Determination & Glory: The Billy Schwer Story
By Ian Aldous
In mid-1970s Luton, a young boy found himself tormented by his two older sisters. Without really knowing it at the time, a young Billy Schwer made a decision that he was weak and needed to prove his toughness. Six years later having taken up boxing, now aged 11, the schoolboy lost his third amateur fight, and while in floods of tears experienced another pivotal moment that spurred him on to fulfil his potential. He would never give up in search of his dream.
Following in the footsteps of his father, a former Irish featherweight champion, Schwer boxed for England and won many junior titles in the unpaid code. A regular in senior finals at his weight and with a shade under 100 fights to his name – it was time to turn professional.
A couple of years prior, famed British promoter Mickey Duff had spotted Schwer boxing for England Under-19s and intimated that the two should work together when the youngster was ready to punch for pay, and that’s exactly what happened.
Aged 21, Schwer made his pro debut and quickly reeled off 17 wins before earning his first title shot. In 1991 alone, he competed a staggering 11 times.
“Mickey got me fighting every 4 or 5 weeks. I was very lucky that I had good management and it was a different kind of time as well,” he explained to me, reflecting on his career.
In October 1992 at the Royal Albert Hall, Schwer forced defending British and Commonwealth lightweight champion, Carl Crook to retire and surrender his belts to the new king.
“I was the new kid on the block, so to speak. I was flying,” the now-52-year-old told me. “I could have fought anybody that night; I could have won the world title, I’m sure of it. I forced the retirement and I was British and Commonwealth champion. It was an incredible experience. We had the whole of Luton town there.”
“It was a memory I’ll never forget.”
His momentum stalled in early 1993, when not for the last time, cuts curtailed his progress. Paul Burke momentarily took the titles only for Schwer to right the wrongs of their first clash, and reclaim his gold on points.
“It was fulfilling to get the titles back and avenge the loss which would move me forward to where I wanted to go.”
Five subsequent consecutive knockout victories helped him get to exactly where he wanted to go, but not before a bizarre tale of his world title fight falling through at the 11th hour.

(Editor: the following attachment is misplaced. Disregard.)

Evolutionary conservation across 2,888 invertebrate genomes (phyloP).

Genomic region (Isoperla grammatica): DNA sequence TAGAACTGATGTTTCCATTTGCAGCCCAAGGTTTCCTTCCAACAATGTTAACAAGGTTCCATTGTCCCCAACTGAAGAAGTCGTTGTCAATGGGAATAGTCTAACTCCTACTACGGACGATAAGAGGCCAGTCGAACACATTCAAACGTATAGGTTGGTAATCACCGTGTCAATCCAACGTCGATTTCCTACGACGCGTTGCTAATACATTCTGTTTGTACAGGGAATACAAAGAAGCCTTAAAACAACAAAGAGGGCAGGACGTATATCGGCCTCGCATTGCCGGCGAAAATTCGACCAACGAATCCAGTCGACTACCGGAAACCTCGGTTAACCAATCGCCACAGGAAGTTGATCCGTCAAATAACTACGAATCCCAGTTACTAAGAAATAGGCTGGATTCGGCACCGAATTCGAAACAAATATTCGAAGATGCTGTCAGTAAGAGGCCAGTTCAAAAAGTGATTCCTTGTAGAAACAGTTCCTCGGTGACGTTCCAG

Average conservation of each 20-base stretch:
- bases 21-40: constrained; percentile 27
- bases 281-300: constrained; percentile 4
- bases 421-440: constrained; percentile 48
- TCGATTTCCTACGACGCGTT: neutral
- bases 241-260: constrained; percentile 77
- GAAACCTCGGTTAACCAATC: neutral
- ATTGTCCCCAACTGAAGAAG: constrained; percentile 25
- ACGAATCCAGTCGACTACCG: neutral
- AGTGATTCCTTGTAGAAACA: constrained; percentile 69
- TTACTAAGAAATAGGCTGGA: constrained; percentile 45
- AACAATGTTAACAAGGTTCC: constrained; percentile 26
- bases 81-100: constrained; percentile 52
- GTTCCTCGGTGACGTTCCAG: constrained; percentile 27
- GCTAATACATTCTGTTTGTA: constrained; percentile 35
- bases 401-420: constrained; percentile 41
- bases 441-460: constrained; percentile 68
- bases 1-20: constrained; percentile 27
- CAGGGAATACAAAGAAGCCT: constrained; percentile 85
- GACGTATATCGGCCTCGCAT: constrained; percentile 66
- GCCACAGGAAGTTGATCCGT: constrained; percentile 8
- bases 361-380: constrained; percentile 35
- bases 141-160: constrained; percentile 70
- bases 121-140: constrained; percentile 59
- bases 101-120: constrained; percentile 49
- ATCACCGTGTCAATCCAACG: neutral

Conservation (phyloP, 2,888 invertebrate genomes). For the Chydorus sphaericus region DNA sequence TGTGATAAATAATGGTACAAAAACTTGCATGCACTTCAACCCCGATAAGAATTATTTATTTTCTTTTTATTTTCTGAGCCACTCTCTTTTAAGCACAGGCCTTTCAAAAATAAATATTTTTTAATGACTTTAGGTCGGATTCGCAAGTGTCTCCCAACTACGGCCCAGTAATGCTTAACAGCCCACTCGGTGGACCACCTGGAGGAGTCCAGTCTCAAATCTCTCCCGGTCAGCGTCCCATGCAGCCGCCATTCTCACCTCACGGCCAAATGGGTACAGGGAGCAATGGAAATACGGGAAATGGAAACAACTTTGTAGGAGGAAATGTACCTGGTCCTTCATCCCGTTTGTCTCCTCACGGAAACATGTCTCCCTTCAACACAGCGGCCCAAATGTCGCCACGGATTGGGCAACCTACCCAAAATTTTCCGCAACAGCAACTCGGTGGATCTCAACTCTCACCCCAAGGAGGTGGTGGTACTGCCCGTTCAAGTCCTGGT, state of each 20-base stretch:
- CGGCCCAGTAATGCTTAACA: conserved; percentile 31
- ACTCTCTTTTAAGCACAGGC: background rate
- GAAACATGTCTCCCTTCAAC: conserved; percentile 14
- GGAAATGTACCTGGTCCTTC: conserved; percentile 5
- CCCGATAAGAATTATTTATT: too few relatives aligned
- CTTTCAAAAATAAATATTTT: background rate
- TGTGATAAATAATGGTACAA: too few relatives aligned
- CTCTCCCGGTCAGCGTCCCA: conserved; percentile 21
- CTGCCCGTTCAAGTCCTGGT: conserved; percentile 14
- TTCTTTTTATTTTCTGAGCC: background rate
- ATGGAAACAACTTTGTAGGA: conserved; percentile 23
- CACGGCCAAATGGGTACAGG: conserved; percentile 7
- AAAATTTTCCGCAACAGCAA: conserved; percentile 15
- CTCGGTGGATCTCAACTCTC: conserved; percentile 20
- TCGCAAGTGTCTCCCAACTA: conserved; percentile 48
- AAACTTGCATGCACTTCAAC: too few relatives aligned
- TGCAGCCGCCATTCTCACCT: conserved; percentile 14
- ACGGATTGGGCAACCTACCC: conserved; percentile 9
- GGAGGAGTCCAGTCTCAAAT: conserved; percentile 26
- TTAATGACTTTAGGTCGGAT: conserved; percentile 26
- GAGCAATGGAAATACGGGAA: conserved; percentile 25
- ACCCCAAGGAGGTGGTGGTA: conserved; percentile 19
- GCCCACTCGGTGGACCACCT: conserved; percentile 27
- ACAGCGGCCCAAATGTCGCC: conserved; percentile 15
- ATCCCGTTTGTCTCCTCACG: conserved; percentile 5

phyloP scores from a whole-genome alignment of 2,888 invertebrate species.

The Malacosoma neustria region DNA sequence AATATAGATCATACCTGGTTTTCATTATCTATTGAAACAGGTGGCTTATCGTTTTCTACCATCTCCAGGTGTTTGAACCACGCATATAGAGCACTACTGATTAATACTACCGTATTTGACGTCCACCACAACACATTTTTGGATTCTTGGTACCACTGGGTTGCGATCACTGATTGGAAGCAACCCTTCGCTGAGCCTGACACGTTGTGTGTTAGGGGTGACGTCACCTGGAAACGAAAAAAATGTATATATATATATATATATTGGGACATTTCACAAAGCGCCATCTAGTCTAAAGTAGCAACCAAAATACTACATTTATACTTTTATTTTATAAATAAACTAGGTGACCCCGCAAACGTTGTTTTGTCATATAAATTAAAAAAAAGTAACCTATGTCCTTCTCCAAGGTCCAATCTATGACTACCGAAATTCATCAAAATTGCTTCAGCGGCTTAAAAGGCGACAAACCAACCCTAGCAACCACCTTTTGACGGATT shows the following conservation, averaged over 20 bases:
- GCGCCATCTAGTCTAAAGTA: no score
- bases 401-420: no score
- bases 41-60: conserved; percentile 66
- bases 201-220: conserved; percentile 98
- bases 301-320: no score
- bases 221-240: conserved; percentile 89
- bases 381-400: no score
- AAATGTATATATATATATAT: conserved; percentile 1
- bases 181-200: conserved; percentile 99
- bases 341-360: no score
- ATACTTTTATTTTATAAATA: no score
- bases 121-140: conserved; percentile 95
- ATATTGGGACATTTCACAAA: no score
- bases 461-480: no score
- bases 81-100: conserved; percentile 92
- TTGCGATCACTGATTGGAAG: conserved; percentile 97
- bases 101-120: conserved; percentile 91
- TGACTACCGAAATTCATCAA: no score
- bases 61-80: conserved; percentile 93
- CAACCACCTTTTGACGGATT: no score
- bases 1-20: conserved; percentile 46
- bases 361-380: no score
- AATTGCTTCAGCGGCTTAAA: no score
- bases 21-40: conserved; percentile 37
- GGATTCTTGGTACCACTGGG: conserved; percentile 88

“I was going to challenge for the world title in Hong Kong, pitched as England (and Ireland) vs. America,” Schwer said. “Me, Frank Bruno, Steve Collins and Herbie Hide; we were all fighting American opponents. It was going to be in an open-air stadium. We all prepared and trained, and went over to Hong Kong. We were there for a couple of weeks and what happened was, they couldn’t guarantee we were going to get paid. Barry Hearn was there and pulled the plug as we weren’t guaranteed to get paid.”
The event was cancelled after the weigh-in and the red-hot challenger would have to wait a little longer to compete at the very highest level.
As 1995 dawned, Britain’s best lightweight crossed the pond to challenge Rafael Ruelas for his IBF world crown, at the MGM Grand in Las Vegas. With Mills Lane refereeing and Michael Buffer on the mic, it was a moment for Schwer to cherish. Sadly, cuts were to prove his achilles heel once again.
“The cuts required seventy stitches in the end. Seven-zero stitches, there was blood everywhere,” he said, painting a graphic portrait.
He returned back to domestic competition undeterred by the world title loss. More wins were then suddenly bookended by a defeat to David Tetteh – his first reversal not due to cuts. It was a gut check that the proud Briton would again recover from.
Four more wins, all ended before the final bell, were adding fuel to Schwer’s reputation as a top-class finisher. He had earned himself the No.1 spot in Europe to challenge Oscar Garcia Cano for the EBU lightweight championship.
“It was voted contest of the year by the European Boxing Union. It was epic and it was touch-and-go, really, really close,” he admits. “I was behind on points when I knocked him out.”
“When I took him down, you could have heard a pin drop,” he added. “It was incredible to be crowned European champion away from home. I think I was the first Englishman to win a European title in Spain.”
With Cano vanquished in front of 10,000 of his compatriots in Zaragoza, the new champion continued his ascent within the sport and defended the title three times during 1998 and 1999, all concluded inside the distance at his home away from home, York Hall.
At the peak of his powers and a No.1 ranking with the World Boxing Council in his grasp, the WBC’s 135-pound world champion, Stevie Johnston ventured to Wembley Arena to defend his strap against Schwer. A unanimous decision defeat didn’t tell the full story as a controversial aftermath ensued.